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A few years ago, Botswana rightfully banned the coward's pastime of trophy hunting and the country's anti-poaching unit was the best in the region—if not the world. Members of the armed unit patrolled elephants' habitats, while the country's military was mobilized throughout the region, tasked with preventing poaching. In April, a new government took power, and it disarmed the anti-poaching unit shortly after taking office.
In recent months, nearly 90 elephants in Botswana have been found killed for their tusks.
Outrage is worldwide. Decent humans everywhere are appealing to Botswana President Mokgweetsi Masisi to reinstate anti-poaching efforts, which were once applauded internationally, to protect the 130,000 elephants—the largest population in Africa—who call Botswana home.
In May, the anti-poaching unit was disarmed as part of a broader action in which military weapons and equipment were withdrawn from the Department of Wildlife and National Parks, according to a government statement. Now, the government is reconsidering its ban on elephant hunting.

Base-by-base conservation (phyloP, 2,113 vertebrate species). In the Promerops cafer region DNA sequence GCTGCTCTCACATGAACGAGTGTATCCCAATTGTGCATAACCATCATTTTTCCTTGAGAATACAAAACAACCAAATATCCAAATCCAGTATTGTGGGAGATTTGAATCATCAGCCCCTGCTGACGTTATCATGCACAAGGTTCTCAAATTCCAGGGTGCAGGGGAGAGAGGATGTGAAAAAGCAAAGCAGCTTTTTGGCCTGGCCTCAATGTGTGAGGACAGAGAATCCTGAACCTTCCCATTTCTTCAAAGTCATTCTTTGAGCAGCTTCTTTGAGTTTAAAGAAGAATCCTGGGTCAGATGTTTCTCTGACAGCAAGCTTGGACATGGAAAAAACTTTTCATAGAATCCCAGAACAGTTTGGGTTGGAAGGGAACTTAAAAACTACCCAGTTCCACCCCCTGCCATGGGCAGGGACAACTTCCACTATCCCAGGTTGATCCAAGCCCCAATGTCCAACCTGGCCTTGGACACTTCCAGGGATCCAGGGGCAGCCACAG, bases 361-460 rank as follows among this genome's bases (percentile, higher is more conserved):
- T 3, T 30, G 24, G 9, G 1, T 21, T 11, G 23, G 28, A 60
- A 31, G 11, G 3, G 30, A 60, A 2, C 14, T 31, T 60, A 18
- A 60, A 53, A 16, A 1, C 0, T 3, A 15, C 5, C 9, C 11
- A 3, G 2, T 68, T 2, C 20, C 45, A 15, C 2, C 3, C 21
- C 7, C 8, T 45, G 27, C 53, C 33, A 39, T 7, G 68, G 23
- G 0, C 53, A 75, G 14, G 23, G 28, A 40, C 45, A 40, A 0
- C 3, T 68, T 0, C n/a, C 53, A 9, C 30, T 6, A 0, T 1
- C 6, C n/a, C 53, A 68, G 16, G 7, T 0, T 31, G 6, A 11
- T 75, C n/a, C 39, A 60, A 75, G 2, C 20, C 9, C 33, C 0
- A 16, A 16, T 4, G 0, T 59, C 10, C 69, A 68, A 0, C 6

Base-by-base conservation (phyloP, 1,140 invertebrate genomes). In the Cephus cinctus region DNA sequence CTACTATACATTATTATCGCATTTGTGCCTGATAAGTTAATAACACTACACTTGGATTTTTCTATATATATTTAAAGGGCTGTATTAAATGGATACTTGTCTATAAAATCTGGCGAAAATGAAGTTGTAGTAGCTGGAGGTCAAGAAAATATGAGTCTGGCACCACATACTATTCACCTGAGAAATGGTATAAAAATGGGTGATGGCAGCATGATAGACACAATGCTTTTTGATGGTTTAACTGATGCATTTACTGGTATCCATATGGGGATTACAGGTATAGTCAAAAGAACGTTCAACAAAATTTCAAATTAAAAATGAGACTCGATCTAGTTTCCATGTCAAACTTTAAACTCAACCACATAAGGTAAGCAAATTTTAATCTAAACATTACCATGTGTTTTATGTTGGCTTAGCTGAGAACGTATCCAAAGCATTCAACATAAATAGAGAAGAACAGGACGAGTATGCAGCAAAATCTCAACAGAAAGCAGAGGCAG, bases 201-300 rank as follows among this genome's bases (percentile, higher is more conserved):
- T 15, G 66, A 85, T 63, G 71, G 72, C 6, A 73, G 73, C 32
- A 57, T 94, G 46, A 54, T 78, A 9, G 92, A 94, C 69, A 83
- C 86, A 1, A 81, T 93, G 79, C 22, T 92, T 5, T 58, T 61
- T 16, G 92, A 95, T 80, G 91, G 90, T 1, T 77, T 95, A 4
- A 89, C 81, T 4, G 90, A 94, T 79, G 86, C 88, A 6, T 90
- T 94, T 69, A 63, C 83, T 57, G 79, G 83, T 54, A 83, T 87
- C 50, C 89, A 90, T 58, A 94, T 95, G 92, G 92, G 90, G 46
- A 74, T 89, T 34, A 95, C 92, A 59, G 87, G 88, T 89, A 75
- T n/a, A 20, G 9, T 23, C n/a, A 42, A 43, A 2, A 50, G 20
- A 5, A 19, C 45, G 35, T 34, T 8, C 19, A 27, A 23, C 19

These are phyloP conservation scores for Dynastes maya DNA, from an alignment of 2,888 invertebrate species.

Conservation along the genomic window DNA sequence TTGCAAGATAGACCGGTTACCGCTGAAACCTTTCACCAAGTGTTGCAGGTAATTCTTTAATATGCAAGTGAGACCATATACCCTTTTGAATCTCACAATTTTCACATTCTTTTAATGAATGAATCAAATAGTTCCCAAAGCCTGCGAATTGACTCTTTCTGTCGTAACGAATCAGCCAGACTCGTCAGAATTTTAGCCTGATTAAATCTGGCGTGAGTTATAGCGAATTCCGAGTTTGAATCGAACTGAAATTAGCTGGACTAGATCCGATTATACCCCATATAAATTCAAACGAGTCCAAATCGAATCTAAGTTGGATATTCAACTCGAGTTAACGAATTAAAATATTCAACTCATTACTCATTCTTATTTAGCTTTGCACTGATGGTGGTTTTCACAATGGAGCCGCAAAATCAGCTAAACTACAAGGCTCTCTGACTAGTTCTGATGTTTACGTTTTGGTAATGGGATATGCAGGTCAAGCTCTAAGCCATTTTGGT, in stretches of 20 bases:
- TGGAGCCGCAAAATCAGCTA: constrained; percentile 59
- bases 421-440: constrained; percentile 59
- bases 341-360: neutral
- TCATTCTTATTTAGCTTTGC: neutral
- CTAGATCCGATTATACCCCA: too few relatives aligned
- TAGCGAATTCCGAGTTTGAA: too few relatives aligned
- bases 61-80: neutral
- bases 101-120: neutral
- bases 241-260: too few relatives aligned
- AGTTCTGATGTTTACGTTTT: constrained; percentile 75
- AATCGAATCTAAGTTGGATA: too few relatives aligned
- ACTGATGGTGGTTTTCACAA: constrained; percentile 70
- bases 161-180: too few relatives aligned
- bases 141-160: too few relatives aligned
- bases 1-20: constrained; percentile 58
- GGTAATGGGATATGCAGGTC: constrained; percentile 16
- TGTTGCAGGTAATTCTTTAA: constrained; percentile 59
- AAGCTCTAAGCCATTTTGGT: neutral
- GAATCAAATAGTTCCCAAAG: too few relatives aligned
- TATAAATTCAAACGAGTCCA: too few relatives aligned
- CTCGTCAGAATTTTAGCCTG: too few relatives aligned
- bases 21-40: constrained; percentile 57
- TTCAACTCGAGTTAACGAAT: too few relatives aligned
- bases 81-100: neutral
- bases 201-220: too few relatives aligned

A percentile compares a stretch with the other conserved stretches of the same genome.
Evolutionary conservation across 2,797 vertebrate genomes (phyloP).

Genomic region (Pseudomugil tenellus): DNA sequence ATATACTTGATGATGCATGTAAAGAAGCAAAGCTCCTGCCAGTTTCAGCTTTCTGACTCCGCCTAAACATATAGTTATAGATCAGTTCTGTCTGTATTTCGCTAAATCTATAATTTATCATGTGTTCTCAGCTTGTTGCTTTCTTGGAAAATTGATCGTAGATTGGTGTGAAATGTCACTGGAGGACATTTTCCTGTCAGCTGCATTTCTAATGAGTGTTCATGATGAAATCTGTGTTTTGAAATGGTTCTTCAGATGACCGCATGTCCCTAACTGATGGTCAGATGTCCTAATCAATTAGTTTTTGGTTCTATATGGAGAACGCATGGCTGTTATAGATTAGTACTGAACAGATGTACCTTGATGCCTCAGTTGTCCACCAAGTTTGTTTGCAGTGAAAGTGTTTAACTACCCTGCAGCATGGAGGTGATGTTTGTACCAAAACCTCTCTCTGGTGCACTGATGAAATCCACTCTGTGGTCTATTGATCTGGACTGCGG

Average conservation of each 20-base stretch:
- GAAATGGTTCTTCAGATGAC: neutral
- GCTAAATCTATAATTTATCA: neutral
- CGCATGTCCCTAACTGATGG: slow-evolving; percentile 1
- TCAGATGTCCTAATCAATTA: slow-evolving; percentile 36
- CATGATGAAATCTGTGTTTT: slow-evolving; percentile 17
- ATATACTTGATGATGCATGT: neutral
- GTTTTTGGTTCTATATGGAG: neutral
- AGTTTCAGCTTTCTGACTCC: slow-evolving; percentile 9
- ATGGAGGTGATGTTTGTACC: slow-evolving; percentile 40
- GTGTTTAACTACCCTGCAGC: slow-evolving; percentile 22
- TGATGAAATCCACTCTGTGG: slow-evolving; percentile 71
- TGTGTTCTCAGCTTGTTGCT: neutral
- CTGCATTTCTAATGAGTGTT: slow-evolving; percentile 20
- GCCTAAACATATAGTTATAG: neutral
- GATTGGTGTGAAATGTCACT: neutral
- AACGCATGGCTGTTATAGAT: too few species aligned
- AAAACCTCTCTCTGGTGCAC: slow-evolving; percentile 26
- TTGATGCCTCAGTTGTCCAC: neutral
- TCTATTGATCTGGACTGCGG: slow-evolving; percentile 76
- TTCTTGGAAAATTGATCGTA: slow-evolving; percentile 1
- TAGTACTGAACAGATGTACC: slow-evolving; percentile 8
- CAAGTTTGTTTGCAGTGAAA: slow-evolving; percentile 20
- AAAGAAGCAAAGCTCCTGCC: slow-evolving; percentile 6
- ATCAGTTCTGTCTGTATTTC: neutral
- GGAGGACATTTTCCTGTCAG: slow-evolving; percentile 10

In addition to the elephants, five white rhinoceroses have also reportedly been poached in the area in recent months.
Please let David John Newman, Botswana's ambassador to the U.S., know how strongly you feel about protecting Botswana's wildlife and urge him to use his influence to defend animals.